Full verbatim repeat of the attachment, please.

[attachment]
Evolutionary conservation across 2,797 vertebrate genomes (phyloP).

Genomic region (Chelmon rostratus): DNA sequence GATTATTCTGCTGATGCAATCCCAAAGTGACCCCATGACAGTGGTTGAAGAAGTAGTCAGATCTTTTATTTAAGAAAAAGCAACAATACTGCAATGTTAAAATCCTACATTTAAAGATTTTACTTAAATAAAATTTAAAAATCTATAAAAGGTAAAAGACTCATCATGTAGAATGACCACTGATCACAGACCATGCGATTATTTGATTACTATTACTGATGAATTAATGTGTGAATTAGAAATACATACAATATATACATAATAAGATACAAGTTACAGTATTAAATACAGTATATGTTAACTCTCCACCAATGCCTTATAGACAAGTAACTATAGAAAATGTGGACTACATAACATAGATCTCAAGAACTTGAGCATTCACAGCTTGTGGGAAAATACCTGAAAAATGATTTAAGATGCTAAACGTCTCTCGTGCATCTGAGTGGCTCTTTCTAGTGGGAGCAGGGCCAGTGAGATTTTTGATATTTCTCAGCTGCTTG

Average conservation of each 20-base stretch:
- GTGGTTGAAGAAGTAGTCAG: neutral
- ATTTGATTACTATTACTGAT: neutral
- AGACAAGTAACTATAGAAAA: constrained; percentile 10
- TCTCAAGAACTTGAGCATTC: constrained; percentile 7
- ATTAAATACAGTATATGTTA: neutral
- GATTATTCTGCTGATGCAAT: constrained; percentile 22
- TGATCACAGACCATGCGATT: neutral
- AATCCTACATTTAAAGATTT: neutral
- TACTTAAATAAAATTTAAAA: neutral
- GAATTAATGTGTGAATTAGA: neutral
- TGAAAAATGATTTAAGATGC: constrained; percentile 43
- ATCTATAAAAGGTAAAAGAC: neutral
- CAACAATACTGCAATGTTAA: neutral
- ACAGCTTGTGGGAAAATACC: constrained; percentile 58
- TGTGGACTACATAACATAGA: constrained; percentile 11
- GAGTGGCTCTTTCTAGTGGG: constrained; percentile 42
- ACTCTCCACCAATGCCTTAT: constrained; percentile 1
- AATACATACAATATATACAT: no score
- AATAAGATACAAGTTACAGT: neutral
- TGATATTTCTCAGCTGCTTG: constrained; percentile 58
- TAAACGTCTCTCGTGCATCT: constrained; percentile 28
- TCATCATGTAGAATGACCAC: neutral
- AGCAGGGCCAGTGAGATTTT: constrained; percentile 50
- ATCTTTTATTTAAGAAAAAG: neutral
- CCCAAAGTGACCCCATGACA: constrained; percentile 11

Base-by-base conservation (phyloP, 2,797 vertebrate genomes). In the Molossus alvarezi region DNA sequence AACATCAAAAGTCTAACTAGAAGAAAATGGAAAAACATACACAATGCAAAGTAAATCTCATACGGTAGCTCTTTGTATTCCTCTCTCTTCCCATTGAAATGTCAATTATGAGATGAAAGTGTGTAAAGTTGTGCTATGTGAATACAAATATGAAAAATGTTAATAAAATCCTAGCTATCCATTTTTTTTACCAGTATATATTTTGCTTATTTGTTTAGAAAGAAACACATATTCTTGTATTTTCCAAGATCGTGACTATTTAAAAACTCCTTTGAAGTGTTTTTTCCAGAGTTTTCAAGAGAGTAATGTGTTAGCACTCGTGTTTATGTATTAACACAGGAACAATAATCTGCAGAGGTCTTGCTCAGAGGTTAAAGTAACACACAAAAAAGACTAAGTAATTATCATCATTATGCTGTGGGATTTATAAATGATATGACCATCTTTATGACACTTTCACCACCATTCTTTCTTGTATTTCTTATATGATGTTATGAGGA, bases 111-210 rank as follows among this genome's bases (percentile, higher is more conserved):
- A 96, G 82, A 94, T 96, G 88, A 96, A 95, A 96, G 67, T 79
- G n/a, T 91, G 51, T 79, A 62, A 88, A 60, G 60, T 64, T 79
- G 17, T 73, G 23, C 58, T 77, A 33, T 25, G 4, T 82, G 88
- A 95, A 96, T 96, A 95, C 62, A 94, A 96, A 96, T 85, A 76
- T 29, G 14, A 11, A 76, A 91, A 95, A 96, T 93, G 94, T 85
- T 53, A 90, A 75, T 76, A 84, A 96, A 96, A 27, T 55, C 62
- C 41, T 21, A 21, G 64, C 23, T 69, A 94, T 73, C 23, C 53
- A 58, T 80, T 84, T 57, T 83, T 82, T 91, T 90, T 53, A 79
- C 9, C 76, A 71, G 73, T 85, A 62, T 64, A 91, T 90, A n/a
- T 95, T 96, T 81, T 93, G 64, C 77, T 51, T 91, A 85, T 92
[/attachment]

Evolutionary conservation across 2,797 vertebrate genomes (phyloP).

Genomic region (Chelmon rostratus): DNA sequence GATTATTCTGCTGATGCAATCCCAAAGTGACCCCATGACAGTGGTTGAAGAAGTAGTCAGATCTTTTATTTAAGAAAAAGCAACAATACTGCAATGTTAAAATCCTACATTTAAAGATTTTACTTAAATAAAATTTAAAAATCTATAAAAGGTAAAAGACTCATCATGTAGAATGACCACTGATCACAGACCATGCGATTATTTGATTACTATTACTGATGAATTAATGTGTGAATTAGAAATACATACAATATATACATAATAAGATACAAGTTACAGTATTAAATACAGTATATGTTAACTCTCCACCAATGCCTTATAGACAAGTAACTATAGAAAATGTGGACTACATAACATAGATCTCAAGAACTTGAGCATTCACAGCTTGTGGGAAAATACCTGAAAAATGATTTAAGATGCTAAACGTCTCTCGTGCATCTGAGTGGCTCTTTCTAGTGGGAGCAGGGCCAGTGAGATTTTTGATATTTCTCAGCTGCTTG

Average conservation of each 20-base stretch:
- GTGGTTGAAGAAGTAGTCAG: neutral
- ATTTGATTACTATTACTGAT: neutral
- AGACAAGTAACTATAGAAAA: constrained; percentile 10
- TCTCAAGAACTTGAGCATTC: constrained; percentile 7
- ATTAAATACAGTATATGTTA: neutral
- GATTATTCTGCTGATGCAAT: constrained; percentile 22
- TGATCACAGACCATGCGATT: neutral
- AATCCTACATTTAAAGATTT: neutral
- TACTTAAATAAAATTTAAAA: neutral
- GAATTAATGTGTGAATTAGA: neutral
- TGAAAAATGATTTAAGATGC: constrained; percentile 43
- ATCTATAAAAGGTAAAAGAC: neutral
- CAACAATACTGCAATGTTAA: neutral
- ACAGCTTGTGGGAAAATACC: constrained; percentile 58
- TGTGGACTACATAACATAGA: constrained; percentile 11
- GAGTGGCTCTTTCTAGTGGG: constrained; percentile 42
- ACTCTCCACCAATGCCTTAT: constrained; percentile 1
- AATACATACAATATATACAT: no score
- AATAAGATACAAGTTACAGT: neutral
- TGATATTTCTCAGCTGCTTG: constrained; percentile 58
- TAAACGTCTCTCGTGCATCT: constrained; percentile 28
- TCATCATGTAGAATGACCAC: neutral
- AGCAGGGCCAGTGAGATTTT: constrained; percentile 50
- ATCTTTTATTTAAGAAAAAG: neutral
- CCCAAAGTGACCCCATGACA: constrained; percentile 11

Base-by-base conservation (phyloP, 2,797 vertebrate genomes). In the Molossus alvarezi region DNA sequence AACATCAAAAGTCTAACTAGAAGAAAATGGAAAAACATACACAATGCAAAGTAAATCTCATACGGTAGCTCTTTGTATTCCTCTCTCTTCCCATTGAAATGTCAATTATGAGATGAAAGTGTGTAAAGTTGTGCTATGTGAATACAAATATGAAAAATGTTAATAAAATCCTAGCTATCCATTTTTTTTACCAGTATATATTTTGCTTATTTGTTTAGAAAGAAACACATATTCTTGTATTTTCCAAGATCGTGACTATTTAAAAACTCCTTTGAAGTGTTTTTTCCAGAGTTTTCAAGAGAGTAATGTGTTAGCACTCGTGTTTATGTATTAACACAGGAACAATAATCTGCAGAGGTCTTGCTCAGAGGTTAAAGTAACACACAAAAAAGACTAAGTAATTATCATCATTATGCTGTGGGATTTATAAATGATATGACCATCTTTATGACACTTTCACCACCATTCTTTCTTGTATTTCTTATATGATGTTATGAGGA, bases 111-210 rank as follows among this genome's bases (percentile, higher is more conserved):
- A 96, G 82, A 94, T 96, G 88, A 96, A 95, A 96, G 67, T 79
- G n/a, T 91, G 51, T 79, A 62, A 88, A 60, G 60, T 64, T 79
- G 17, T 73, G 23, C 58, T 77, A 33, T 25, G 4, T 82, G 88
- A 95, A 96, T 96, A 95, C 62, A 94, A 96, A 96, T 85, A 76
- T 29, G 14, A 11, A 76, A 91, A 95, A 96, T 93, G 94, T 85
- T 53, A 90, A 75, T 76, A 84, A 96, A 96, A 27, T 55, C 62
- C 41, T 21, A 21, G 64, C 23, T 69, A 94, T 73, C 23, C 53
- A 58, T 80, T 84, T 57, T 83, T 82, T 91, T 90, T 53, A 79
- C 9, C 76, A 71, G 73, T 85, A 62, T 64, A 91, T 90, A n/a
- T 95, T 96, T 81, T 93, G 64, C 77, T 51, T 91, A 85, T 92